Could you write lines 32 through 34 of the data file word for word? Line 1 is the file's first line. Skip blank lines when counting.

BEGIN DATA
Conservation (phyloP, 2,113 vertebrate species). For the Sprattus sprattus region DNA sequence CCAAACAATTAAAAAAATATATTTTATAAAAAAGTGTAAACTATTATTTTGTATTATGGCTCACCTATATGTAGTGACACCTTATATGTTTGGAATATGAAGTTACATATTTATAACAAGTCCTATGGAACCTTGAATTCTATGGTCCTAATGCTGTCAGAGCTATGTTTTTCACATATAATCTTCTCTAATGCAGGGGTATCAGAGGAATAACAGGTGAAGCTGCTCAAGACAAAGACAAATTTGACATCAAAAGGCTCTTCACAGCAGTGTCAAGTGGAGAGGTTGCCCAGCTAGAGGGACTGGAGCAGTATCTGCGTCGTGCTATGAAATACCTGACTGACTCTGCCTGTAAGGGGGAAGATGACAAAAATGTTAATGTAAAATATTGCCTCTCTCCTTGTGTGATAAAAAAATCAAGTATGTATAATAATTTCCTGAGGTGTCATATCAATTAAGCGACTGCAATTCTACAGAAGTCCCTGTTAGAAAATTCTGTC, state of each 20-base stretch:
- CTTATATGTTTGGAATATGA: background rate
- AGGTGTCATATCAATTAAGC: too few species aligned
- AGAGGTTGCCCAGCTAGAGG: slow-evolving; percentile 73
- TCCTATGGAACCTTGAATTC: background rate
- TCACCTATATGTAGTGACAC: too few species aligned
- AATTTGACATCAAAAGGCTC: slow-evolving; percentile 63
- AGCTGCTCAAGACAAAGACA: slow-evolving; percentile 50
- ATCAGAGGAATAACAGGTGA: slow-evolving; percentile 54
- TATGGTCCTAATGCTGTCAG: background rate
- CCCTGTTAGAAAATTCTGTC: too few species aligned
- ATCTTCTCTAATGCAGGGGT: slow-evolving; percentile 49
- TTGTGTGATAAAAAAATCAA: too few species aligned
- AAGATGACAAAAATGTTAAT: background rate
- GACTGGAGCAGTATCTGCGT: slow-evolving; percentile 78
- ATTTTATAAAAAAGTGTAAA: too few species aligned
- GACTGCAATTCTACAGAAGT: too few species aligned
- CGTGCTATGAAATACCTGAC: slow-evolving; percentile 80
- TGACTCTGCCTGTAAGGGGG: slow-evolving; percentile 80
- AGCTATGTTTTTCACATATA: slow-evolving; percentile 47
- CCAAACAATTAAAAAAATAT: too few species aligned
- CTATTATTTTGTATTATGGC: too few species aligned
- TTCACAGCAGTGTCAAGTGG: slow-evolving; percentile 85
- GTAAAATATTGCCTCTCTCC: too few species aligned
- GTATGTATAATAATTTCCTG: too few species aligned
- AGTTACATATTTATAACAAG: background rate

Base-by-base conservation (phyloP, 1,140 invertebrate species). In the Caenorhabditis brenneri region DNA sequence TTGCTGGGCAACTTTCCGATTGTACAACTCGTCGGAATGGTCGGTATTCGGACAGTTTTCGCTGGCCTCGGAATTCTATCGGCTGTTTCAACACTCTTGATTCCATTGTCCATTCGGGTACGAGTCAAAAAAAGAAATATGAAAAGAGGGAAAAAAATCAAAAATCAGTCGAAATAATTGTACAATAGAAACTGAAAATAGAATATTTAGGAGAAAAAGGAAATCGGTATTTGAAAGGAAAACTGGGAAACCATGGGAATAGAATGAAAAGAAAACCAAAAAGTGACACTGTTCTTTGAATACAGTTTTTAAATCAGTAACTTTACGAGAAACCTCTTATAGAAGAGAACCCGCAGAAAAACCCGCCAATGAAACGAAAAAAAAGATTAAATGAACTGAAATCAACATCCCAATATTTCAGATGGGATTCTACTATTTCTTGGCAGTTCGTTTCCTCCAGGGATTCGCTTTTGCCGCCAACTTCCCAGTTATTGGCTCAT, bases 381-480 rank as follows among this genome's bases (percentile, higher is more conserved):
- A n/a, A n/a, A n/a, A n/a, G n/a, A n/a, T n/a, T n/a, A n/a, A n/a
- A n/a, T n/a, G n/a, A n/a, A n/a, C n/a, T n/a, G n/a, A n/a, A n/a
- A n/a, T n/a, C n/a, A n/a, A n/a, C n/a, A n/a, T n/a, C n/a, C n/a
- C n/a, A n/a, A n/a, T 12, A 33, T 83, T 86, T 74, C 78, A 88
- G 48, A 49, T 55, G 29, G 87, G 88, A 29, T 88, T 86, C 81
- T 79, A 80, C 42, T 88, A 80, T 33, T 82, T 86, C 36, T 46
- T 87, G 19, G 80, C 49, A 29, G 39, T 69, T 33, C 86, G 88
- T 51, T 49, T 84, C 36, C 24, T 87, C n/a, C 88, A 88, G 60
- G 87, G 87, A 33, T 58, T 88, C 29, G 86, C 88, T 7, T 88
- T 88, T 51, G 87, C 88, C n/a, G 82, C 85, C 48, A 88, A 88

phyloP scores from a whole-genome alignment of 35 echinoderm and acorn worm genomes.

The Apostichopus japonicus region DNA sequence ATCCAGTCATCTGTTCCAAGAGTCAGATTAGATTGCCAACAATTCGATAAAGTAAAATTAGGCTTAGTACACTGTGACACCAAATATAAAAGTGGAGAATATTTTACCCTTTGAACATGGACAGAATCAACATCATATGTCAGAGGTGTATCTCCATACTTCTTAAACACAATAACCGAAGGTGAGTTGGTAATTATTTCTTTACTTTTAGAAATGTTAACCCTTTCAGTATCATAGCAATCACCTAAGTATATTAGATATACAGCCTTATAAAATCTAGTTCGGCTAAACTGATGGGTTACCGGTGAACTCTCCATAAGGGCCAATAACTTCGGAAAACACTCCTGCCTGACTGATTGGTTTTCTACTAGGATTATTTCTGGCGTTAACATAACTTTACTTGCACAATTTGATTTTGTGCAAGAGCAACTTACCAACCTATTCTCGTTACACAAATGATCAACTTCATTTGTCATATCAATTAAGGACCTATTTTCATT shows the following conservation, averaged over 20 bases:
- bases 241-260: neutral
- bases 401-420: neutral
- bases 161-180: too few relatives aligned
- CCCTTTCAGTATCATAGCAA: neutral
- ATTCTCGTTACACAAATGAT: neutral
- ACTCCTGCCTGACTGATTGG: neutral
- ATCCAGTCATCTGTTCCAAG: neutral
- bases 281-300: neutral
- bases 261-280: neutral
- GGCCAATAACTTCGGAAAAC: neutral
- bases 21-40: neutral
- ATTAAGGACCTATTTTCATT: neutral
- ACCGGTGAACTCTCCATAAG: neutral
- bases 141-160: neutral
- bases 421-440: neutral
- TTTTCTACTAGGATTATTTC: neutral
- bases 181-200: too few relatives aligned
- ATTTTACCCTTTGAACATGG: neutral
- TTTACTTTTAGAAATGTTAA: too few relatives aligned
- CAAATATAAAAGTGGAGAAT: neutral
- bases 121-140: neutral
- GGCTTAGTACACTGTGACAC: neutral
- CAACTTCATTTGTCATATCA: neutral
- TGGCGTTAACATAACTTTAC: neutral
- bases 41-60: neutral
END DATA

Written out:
- G 48, A 49, T 55, G 29, G 87, G 88, A 29, T 88, T 86, C 81
- T 79, A 80, C 42, T 88, A 80, T 33, T 82, T 86, C 36, T 46
- T 87, G 19, G 80, C 49, A 29, G 39, T 69, T 33, C 86, G 88